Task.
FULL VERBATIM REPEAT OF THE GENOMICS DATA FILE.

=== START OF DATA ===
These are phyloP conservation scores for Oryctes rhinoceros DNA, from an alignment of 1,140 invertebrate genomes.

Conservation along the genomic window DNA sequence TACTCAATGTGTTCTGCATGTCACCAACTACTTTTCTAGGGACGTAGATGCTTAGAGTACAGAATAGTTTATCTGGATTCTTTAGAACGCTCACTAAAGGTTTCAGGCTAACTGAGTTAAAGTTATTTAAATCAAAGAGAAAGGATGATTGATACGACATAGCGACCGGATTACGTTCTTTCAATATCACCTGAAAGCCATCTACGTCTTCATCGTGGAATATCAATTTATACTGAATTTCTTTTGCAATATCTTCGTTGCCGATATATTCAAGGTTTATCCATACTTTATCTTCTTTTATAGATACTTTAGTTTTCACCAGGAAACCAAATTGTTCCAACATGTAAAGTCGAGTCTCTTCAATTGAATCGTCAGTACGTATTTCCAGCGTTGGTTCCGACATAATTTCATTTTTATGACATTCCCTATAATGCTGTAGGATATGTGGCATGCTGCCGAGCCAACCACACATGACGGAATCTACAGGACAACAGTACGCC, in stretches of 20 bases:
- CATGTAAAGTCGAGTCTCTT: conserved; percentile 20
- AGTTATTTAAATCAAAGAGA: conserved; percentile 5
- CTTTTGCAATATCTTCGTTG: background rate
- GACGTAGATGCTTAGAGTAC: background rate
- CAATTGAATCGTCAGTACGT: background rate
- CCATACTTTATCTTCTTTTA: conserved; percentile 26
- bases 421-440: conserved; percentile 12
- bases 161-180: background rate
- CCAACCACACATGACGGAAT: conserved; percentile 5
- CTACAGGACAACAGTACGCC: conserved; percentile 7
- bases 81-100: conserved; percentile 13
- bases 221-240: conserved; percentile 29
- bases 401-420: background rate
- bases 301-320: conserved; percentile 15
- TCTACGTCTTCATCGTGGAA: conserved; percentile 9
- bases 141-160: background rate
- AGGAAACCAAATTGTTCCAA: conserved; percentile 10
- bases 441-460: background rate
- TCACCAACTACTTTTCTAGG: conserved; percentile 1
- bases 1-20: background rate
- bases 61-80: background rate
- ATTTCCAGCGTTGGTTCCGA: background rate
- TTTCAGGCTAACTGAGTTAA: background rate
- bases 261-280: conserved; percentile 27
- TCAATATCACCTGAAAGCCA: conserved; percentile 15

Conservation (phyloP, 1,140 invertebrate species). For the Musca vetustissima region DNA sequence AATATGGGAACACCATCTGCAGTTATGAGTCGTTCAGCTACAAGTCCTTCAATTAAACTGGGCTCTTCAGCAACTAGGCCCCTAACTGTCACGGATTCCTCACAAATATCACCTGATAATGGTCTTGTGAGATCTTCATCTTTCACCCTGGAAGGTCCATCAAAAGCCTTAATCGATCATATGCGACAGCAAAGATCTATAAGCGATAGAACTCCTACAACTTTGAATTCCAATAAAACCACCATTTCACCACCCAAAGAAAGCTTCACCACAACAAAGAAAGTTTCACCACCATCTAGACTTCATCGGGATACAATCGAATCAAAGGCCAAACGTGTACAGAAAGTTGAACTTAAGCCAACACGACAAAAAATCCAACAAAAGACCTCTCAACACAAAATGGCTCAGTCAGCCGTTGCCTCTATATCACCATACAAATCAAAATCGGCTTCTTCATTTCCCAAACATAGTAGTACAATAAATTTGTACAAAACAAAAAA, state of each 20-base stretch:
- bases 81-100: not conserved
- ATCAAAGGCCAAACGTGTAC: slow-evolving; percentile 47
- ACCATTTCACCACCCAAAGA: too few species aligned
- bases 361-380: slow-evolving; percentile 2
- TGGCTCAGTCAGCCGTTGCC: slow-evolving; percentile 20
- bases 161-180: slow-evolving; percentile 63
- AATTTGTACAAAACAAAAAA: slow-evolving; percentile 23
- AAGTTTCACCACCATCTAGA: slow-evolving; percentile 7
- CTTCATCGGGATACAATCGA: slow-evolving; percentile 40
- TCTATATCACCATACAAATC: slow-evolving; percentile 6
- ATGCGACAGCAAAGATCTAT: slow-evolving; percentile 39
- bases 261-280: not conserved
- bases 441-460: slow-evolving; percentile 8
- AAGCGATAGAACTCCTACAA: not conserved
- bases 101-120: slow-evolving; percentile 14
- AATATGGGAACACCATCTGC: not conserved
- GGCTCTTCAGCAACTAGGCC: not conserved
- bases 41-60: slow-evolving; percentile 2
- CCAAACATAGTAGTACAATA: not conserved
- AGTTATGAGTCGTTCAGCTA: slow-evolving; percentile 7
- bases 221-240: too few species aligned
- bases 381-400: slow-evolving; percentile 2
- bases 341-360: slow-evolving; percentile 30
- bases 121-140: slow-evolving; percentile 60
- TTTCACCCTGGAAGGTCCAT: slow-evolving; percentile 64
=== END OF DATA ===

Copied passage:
These are phyloP conservation scores for Oryctes rhinoceros DNA, from an alignment of 1,140 invertebrate genomes.

Conservation along the genomic window DNA sequence TACTCAATGTGTTCTGCATGTCACCAACTACTTTTCTAGGGACGTAGATGCTTAGAGTACAGAATAGTTTATCTGGATTCTTTAGAACGCTCACTAAAGGTTTCAGGCTAACTGAGTTAAAGTTATTTAAATCAAAGAGAAAGGATGATTGATACGACATAGCGACCGGATTACGTTCTTTCAATATCACCTGAAAGCCATCTACGTCTTCATCGTGGAATATCAATTTATACTGAATTTCTTTTGCAATATCTTCGTTGCCGATATATTCAAGGTTTATCCATACTTTATCTTCTTTTATAGATACTTTAGTTTTCACCAGGAAACCAAATTGTTCCAACATGTAAAGTCGAGTCTCTTCAATTGAATCGTCAGTACGTATTTCCAGCGTTGGTTCCGACATAATTTCATTTTTATGACATTCCCTATAATGCTGTAGGATATGTGGCATGCTGCCGAGCCAACCACACATGACGGAATCTACAGGACAACAGTACGCC, in stretches of 20 bases:
- CATGTAAAGTCGAGTCTCTT: conserved; percentile 20
- AGTTATTTAAATCAAAGAGA: conserved; percentile 5
- CTTTTGCAATATCTTCGTTG: background rate
- GACGTAGATGCTTAGAGTAC: background rate
- CAATTGAATCGTCAGTACGT: background rate
- CCATACTTTATCTTCTTTTA: conserved; percentile 26
- bases 421-440: conserved; percentile 12
- bases 161-180: background rate
- CCAACCACACATGACGGAAT: conserved; percentile 5
- CTACAGGACAACAGTACGCC: conserved; percentile 7
- bases 81-100: conserved; percentile 13
- bases 221-240: conserved; percentile 29
- bases 401-420: background rate
- bases 301-320: conserved; percentile 15
- TCTACGTCTTCATCGTGGAA: conserved; percentile 9
- bases 141-160: background rate
- AGGAAACCAAATTGTTCCAA: conserved; percentile 10
- bases 441-460: background rate
- TCACCAACTACTTTTCTAGG: conserved; percentile 1
- bases 1-20: background rate
- bases 61-80: background rate
- ATTTCCAGCGTTGGTTCCGA: background rate
- TTTCAGGCTAACTGAGTTAA: background rate
- bases 261-280: conserved; percentile 27
- TCAATATCACCTGAAAGCCA: conserved; percentile 15

Conservation (phyloP, 1,140 invertebrate species). For the Musca vetustissima region DNA sequence AATATGGGAACACCATCTGCAGTTATGAGTCGTTCAGCTACAAGTCCTTCAATTAAACTGGGCTCTTCAGCAACTAGGCCCCTAACTGTCACGGATTCCTCACAAATATCACCTGATAATGGTCTTGTGAGATCTTCATCTTTCACCCTGGAAGGTCCATCAAAAGCCTTAATCGATCATATGCGACAGCAAAGATCTATAAGCGATAGAACTCCTACAACTTTGAATTCCAATAAAACCACCATTTCACCACCCAAAGAAAGCTTCACCACAACAAAGAAAGTTTCACCACCATCTAGACTTCATCGGGATACAATCGAATCAAAGGCCAAACGTGTACAGAAAGTTGAACTTAAGCCAACACGACAAAAAATCCAACAAAAGACCTCTCAACACAAAATGGCTCAGTCAGCCGTTGCCTCTATATCACCATACAAATCAAAATCGGCTTCTTCATTTCCCAAACATAGTAGTACAATAAATTTGTACAAAACAAAAAA, state of each 20-base stretch:
- bases 81-100: not conserved
- ATCAAAGGCCAAACGTGTAC: slow-evolving; percentile 47
- ACCATTTCACCACCCAAAGA: too few species aligned
- bases 361-380: slow-evolving; percentile 2
- TGGCTCAGTCAGCCGTTGCC: slow-evolving; percentile 20
- bases 161-180: slow-evolving; percentile 63
- AATTTGTACAAAACAAAAAA: slow-evolving; percentile 23
- AAGTTTCACCACCATCTAGA: slow-evolving; percentile 7
- CTTCATCGGGATACAATCGA: slow-evolving; percentile 40
- TCTATATCACCATACAAATC: slow-evolving; percentile 6
- ATGCGACAGCAAAGATCTAT: slow-evolving; percentile 39
- bases 261-280: not conserved
- bases 441-460: slow-evolving; percentile 8
- AAGCGATAGAACTCCTACAA: not conserved
- bases 101-120: slow-evolving; percentile 14
- AATATGGGAACACCATCTGC: not conserved
- GGCTCTTCAGCAACTAGGCC: not conserved
- bases 41-60: slow-evolving; percentile 2
- CCAAACATAGTAGTACAATA: not conserved
- AGTTATGAGTCGTTCAGCTA: slow-evolving; percentile 7
- bases 221-240: too few species aligned
- bases 381-400: slow-evolving; percentile 2
- bases 341-360: slow-evolving; percentile 30
- bases 121-140: slow-evolving; percentile 60
- TTTCACCCTGGAAGGTCCAT: slow-evolving; percentile 64